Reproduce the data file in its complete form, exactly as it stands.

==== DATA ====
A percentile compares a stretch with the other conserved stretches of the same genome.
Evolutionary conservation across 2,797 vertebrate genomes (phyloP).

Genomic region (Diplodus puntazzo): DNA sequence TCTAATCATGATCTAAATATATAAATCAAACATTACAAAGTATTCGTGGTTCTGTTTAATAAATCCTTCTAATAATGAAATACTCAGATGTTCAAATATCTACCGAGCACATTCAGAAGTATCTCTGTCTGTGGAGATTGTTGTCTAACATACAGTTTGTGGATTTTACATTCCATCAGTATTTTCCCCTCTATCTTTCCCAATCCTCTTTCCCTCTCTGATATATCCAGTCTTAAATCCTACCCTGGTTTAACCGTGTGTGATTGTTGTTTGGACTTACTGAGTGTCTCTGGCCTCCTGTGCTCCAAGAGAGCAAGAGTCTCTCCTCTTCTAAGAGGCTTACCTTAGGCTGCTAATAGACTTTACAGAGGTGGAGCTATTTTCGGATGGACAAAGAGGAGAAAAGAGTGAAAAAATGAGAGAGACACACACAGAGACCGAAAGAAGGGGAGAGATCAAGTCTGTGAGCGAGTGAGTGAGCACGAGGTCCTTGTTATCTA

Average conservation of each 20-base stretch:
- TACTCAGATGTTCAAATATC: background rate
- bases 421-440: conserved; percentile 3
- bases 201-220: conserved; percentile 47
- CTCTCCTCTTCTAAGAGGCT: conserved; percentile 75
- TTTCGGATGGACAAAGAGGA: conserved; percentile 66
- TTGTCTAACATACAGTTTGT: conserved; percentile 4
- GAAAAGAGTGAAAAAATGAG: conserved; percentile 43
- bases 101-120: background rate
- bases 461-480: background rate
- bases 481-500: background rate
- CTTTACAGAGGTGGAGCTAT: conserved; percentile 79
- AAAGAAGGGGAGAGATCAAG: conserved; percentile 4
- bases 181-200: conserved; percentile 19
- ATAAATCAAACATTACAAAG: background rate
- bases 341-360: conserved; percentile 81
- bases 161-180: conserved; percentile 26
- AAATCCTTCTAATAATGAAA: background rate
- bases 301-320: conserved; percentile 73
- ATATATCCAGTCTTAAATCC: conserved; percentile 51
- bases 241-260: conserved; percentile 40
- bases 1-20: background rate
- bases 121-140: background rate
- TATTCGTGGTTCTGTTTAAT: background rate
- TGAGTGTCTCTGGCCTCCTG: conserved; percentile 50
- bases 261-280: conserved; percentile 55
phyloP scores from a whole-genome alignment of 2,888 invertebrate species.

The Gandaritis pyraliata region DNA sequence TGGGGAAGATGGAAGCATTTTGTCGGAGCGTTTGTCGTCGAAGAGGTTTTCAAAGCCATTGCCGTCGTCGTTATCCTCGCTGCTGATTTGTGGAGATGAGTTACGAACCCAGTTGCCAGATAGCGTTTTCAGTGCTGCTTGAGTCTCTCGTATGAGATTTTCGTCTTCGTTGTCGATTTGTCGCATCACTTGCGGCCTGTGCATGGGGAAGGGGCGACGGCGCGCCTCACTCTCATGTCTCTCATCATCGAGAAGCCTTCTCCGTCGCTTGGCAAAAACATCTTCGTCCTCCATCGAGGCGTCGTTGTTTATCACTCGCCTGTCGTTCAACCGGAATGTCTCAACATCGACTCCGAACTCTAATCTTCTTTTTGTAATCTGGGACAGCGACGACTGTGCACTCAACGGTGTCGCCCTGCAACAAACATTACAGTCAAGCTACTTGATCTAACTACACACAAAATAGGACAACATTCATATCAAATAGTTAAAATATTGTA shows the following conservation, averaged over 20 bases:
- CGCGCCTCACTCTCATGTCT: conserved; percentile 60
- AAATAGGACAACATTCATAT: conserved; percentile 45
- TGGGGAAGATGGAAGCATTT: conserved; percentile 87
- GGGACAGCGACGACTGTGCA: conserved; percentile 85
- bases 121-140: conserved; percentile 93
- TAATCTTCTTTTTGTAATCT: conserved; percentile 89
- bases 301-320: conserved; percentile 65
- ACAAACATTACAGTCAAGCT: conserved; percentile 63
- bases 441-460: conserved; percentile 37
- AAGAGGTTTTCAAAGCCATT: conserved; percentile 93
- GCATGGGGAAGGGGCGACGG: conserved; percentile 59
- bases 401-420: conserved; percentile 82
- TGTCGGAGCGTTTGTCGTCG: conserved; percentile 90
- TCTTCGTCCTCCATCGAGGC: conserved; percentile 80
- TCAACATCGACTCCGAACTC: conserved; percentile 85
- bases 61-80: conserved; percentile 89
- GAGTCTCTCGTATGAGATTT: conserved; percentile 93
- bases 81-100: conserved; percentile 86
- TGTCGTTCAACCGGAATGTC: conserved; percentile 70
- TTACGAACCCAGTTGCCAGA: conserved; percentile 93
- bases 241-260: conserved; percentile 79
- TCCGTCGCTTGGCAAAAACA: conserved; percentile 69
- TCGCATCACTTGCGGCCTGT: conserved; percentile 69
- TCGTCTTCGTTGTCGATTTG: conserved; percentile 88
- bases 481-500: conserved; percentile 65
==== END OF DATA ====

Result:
A percentile compares a stretch with the other conserved stretches of the same genome.
Evolutionary conservation across 2,797 vertebrate genomes (phyloP).

Genomic region (Diplodus puntazzo): DNA sequence TCTAATCATGATCTAAATATATAAATCAAACATTACAAAGTATTCGTGGTTCTGTTTAATAAATCCTTCTAATAATGAAATACTCAGATGTTCAAATATCTACCGAGCACATTCAGAAGTATCTCTGTCTGTGGAGATTGTTGTCTAACATACAGTTTGTGGATTTTACATTCCATCAGTATTTTCCCCTCTATCTTTCCCAATCCTCTTTCCCTCTCTGATATATCCAGTCTTAAATCCTACCCTGGTTTAACCGTGTGTGATTGTTGTTTGGACTTACTGAGTGTCTCTGGCCTCCTGTGCTCCAAGAGAGCAAGAGTCTCTCCTCTTCTAAGAGGCTTACCTTAGGCTGCTAATAGACTTTACAGAGGTGGAGCTATTTTCGGATGGACAAAGAGGAGAAAAGAGTGAAAAAATGAGAGAGACACACACAGAGACCGAAAGAAGGGGAGAGATCAAGTCTGTGAGCGAGTGAGTGAGCACGAGGTCCTTGTTATCTA

Average conservation of each 20-base stretch:
- TACTCAGATGTTCAAATATC: background rate
- bases 421-440: conserved; percentile 3
- bases 201-220: conserved; percentile 47
- CTCTCCTCTTCTAAGAGGCT: conserved; percentile 75
- TTTCGGATGGACAAAGAGGA: conserved; percentile 66
- TTGTCTAACATACAGTTTGT: conserved; percentile 4
- GAAAAGAGTGAAAAAATGAG: conserved; percentile 43
- bases 101-120: background rate
- bases 461-480: background rate
- bases 481-500: background rate
- CTTTACAGAGGTGGAGCTAT: conserved; percentile 79
- AAAGAAGGGGAGAGATCAAG: conserved; percentile 4
- bases 181-200: conserved; percentile 19
- ATAAATCAAACATTACAAAG: background rate
- bases 341-360: conserved; percentile 81
- bases 161-180: conserved; percentile 26
- AAATCCTTCTAATAATGAAA: background rate
- bases 301-320: conserved; percentile 73
- ATATATCCAGTCTTAAATCC: conserved; percentile 51
- bases 241-260: conserved; percentile 40
- bases 1-20: background rate
- bases 121-140: background rate
- TATTCGTGGTTCTGTTTAAT: background rate
- TGAGTGTCTCTGGCCTCCTG: conserved; percentile 50
- bases 261-280: conserved; percentile 55
phyloP scores from a whole-genome alignment of 2,888 invertebrate species.

The Gandaritis pyraliata region DNA sequence TGGGGAAGATGGAAGCATTTTGTCGGAGCGTTTGTCGTCGAAGAGGTTTTCAAAGCCATTGCCGTCGTCGTTATCCTCGCTGCTGATTTGTGGAGATGAGTTACGAACCCAGTTGCCAGATAGCGTTTTCAGTGCTGCTTGAGTCTCTCGTATGAGATTTTCGTCTTCGTTGTCGATTTGTCGCATCACTTGCGGCCTGTGCATGGGGAAGGGGCGACGGCGCGCCTCACTCTCATGTCTCTCATCATCGAGAAGCCTTCTCCGTCGCTTGGCAAAAACATCTTCGTCCTCCATCGAGGCGTCGTTGTTTATCACTCGCCTGTCGTTCAACCGGAATGTCTCAACATCGACTCCGAACTCTAATCTTCTTTTTGTAATCTGGGACAGCGACGACTGTGCACTCAACGGTGTCGCCCTGCAACAAACATTACAGTCAAGCTACTTGATCTAACTACACACAAAATAGGACAACATTCATATCAAATAGTTAAAATATTGTA shows the following conservation, averaged over 20 bases:
- CGCGCCTCACTCTCATGTCT: conserved; percentile 60
- AAATAGGACAACATTCATAT: conserved; percentile 45
- TGGGGAAGATGGAAGCATTT: conserved; percentile 87
- GGGACAGCGACGACTGTGCA: conserved; percentile 85
- bases 121-140: conserved; percentile 93
- TAATCTTCTTTTTGTAATCT: conserved; percentile 89
- bases 301-320: conserved; percentile 65
- ACAAACATTACAGTCAAGCT: conserved; percentile 63
- bases 441-460: conserved; percentile 37
- AAGAGGTTTTCAAAGCCATT: conserved; percentile 93
- GCATGGGGAAGGGGCGACGG: conserved; percentile 59
- bases 401-420: conserved; percentile 82
- TGTCGGAGCGTTTGTCGTCG: conserved; percentile 90
- TCTTCGTCCTCCATCGAGGC: conserved; percentile 80
- TCAACATCGACTCCGAACTC: conserved; percentile 85
- bases 61-80: conserved; percentile 89
- GAGTCTCTCGTATGAGATTT: conserved; percentile 93
- bases 81-100: conserved; percentile 86
- TGTCGTTCAACCGGAATGTC: conserved; percentile 70
- TTACGAACCCAGTTGCCAGA: conserved; percentile 93
- bases 241-260: conserved; percentile 79
- TCCGTCGCTTGGCAAAAACA: conserved; percentile 69
- TCGCATCACTTGCGGCCTGT: conserved; percentile 69
- TCGTCTTCGTTGTCGATTTG: conserved; percentile 88
- bases 481-500: conserved; percentile 65